As Art wraps up in the final chapter of AYCDIAYCD, he reminds us that we have heard a lot of fundamentals discussed in his book, all designed to help us win. You can perform all of them and make a lot of money and have a lot of worldly success, but if you don’t have your priorities straight, you’re still going to be a failure.
It’s not worth the effort to win in your business life if you fail in your personal life, with your spouse, your kids, or other personal relationships.
Here are four “don’t blow it” warnings to be aware of:
Warning #1 – Don’t compromise your integrity
Everybody faces temptations every day that call for compromises. You might say that “everybody does it” or “nobody will know”, but eventually your discretions will surface.
Throughout my career I (Doug) have seen many successful salespeople fired as a result of integrity issues. Most companies terminate employees much quicker for matters like these rather than business mistakes, even if those screw-up’s cost the company more money.
Warning #2 – Handle your money wisely
If you aren’t wise and conservative in the personal financial area, you’ll also blow it. Adopt the philosophy of being “lean and mean”. Remember that the sales business is deceptive. During the first 18 months you will ride a roller coaster of good streaks and deep slumps. The worst thing you can do is to go make a major purchase or a financial commitment after having a couple of good commission months.
Don’t get sucked in by the “fake it ‘til you make it” theory just to impress your friends so that you can secure more referrals, or make them think you’re a big deal in the company. Don’t forget that people can smell a phony a mile away, so live below (not within) your means and SAVE YOUR MONEY. Establish an emergency fund equal to 3-6 months income, because believe me; you will eventually need to tap into it. The commission sales business, especially early on, is a business of momentum with some up’s and lots of down’s.
Warning #3 – You can’t be selfish or self-centered
Don’t catch the self-itis disease. Don’t view other people’s success as a threat to yours. Don’t say “me”, “my”, and “mine”, instead of “the team”. Don’t forget that there is a law of giving that says; the more you give, the more will be given to you. I realize it sounds corny and maybe even biblical, but it’s true. Help other salespeople around your location and it will come back to you. Support your sales team and your local management and your stature will grow as a team leader. Be a mentor to the new reps that join your company, and when you do, mysteriously good things will begin to happen for you. I don’t pretend to completely understand the principle behind this, but it happens. And finally, when you give of yourself, give to help and not to get, because your motive is critical.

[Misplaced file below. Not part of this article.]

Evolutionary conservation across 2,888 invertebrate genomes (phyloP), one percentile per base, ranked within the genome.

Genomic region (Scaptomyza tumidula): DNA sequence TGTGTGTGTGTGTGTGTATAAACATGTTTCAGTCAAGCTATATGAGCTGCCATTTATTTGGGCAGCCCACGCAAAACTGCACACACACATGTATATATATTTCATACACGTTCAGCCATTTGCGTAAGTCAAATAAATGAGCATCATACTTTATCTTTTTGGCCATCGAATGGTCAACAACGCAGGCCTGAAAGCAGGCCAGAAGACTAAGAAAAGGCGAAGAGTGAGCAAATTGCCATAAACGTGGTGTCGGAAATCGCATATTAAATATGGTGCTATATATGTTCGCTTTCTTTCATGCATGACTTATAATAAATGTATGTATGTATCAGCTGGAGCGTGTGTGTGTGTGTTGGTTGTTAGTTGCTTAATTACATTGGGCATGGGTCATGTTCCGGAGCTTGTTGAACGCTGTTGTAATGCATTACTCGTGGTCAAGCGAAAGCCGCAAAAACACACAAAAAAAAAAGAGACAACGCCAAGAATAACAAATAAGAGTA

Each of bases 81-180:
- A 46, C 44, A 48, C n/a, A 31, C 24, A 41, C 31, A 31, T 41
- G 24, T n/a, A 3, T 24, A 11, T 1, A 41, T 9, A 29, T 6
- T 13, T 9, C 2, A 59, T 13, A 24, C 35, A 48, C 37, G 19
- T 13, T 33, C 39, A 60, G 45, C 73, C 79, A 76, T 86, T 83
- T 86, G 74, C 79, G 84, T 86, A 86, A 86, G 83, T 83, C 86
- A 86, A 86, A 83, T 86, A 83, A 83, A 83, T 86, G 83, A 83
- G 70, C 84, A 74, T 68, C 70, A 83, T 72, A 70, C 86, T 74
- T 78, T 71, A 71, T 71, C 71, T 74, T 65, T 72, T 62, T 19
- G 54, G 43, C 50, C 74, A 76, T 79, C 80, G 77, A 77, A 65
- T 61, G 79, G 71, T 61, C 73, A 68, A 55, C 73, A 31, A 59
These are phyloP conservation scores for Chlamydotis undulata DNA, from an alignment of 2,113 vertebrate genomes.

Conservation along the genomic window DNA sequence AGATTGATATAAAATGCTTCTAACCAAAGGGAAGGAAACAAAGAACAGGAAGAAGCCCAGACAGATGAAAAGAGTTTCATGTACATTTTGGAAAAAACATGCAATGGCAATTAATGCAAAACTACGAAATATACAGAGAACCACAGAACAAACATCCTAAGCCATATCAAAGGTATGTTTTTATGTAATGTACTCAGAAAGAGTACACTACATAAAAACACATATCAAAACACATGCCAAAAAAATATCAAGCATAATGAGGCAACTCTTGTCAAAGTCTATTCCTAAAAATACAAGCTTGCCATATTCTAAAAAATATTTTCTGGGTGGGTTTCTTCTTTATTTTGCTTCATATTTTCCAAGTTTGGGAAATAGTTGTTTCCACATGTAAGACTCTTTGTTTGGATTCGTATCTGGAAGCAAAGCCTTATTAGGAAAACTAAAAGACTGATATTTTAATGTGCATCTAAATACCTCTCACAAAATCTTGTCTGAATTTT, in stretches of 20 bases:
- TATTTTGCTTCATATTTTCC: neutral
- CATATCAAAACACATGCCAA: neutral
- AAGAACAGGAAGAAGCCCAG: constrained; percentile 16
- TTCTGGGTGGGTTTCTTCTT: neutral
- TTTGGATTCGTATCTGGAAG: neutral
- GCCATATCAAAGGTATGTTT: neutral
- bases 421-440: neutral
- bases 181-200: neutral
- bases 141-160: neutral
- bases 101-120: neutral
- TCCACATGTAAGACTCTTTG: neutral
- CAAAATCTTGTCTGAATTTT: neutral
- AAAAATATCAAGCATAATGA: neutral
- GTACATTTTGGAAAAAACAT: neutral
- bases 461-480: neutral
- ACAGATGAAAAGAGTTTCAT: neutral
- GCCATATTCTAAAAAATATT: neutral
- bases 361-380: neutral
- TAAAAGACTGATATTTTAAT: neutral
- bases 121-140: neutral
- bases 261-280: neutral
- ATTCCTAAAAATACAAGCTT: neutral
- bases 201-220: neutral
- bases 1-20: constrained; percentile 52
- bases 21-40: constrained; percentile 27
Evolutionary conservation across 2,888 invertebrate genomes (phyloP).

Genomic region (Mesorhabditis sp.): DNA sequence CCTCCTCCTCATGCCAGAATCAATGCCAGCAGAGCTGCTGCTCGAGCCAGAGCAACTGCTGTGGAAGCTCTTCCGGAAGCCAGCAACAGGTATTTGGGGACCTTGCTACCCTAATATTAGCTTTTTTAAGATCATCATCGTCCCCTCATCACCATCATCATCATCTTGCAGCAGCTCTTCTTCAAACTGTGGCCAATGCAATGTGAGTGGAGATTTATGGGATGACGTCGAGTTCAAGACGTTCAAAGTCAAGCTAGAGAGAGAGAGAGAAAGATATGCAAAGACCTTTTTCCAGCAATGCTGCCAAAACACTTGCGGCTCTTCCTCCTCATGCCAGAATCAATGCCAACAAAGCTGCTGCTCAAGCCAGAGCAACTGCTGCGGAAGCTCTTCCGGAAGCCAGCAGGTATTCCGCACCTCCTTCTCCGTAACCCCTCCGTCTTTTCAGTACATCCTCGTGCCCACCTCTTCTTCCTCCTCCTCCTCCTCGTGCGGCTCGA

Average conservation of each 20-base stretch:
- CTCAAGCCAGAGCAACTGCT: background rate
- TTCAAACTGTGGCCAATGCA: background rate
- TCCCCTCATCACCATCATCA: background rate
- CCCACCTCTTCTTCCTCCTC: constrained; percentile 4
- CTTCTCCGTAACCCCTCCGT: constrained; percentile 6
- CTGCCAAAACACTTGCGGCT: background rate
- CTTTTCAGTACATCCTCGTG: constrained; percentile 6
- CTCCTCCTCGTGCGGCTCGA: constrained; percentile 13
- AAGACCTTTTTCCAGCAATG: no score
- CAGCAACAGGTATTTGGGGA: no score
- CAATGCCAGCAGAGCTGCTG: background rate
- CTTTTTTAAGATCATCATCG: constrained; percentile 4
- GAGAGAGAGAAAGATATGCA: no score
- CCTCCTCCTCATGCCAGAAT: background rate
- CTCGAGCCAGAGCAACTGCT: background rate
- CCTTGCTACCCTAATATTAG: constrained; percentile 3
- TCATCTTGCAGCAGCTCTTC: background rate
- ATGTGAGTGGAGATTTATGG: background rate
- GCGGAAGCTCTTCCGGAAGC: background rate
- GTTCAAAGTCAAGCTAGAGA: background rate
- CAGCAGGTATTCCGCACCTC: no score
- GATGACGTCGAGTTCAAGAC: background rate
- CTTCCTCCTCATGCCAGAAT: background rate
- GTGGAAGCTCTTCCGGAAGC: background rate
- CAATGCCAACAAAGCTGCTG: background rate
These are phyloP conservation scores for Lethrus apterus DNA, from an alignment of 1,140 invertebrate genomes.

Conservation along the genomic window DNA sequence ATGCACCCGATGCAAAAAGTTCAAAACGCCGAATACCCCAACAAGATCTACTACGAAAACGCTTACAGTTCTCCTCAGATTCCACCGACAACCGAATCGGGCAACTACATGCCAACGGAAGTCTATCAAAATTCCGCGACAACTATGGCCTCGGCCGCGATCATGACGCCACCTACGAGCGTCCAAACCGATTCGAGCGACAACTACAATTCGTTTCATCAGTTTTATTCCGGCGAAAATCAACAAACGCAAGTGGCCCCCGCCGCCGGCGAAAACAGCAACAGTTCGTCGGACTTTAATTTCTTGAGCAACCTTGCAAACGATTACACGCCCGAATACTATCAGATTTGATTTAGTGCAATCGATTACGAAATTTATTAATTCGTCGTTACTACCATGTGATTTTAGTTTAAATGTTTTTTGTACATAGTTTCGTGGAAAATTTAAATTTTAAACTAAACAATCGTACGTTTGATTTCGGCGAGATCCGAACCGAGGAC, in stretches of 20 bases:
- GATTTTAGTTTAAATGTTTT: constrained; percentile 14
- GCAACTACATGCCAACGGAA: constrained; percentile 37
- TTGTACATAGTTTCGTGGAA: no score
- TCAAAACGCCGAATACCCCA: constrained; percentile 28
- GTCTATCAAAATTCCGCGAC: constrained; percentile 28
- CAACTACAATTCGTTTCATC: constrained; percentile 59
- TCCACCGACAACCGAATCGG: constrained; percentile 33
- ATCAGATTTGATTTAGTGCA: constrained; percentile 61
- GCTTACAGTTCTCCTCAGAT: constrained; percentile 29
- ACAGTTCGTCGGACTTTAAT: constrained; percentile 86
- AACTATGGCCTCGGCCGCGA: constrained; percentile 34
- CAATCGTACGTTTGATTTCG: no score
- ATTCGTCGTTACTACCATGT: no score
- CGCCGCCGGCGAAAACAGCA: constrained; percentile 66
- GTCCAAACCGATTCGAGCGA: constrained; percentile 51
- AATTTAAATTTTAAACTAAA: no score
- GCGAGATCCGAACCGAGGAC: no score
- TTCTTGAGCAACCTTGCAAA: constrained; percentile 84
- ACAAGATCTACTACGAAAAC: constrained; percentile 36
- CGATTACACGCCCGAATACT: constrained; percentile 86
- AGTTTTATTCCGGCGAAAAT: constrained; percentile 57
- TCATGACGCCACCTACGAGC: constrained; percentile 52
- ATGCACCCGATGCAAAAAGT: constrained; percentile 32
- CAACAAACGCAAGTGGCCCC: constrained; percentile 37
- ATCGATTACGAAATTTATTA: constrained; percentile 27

Warning #4 – Have the right priorities
Successful salespeople know the secret of living a balanced life. You must stay physically healthy in order to enjoy your business success when it comes, so take time to exercise and pay attention to your health.
Many salespeople take their families for granted, but, rest assured, your family won’t take care of itself. Even if you have business success, you won’t have anyone to enjoy it with if you lose your family. Give family the same attention to detail that you give your working life.
Additionally, as success comes many people become way too materialistic and begin to take credit for their accomplishments, rather than give credit to God. Regardless of what religion you practice, by ignoring your spiritual life you are denying yourself the inner peace and strength that can carry you through the tough times, and will keep your head clear to make the right choices and decisions.
Art concludes by reminding us that from this point forward your life is a blank page. If you fill it with the spiritual, family, and health principles mentioned, your success will be a hundred times more enjoyable when you reach it.
Speak Your Mind about how you have dealt with one or more of these four critical areas while trying to win in business. What was the outcome of your efforts, and was it worth it?
©2013 Robinson Training Solutions, LLC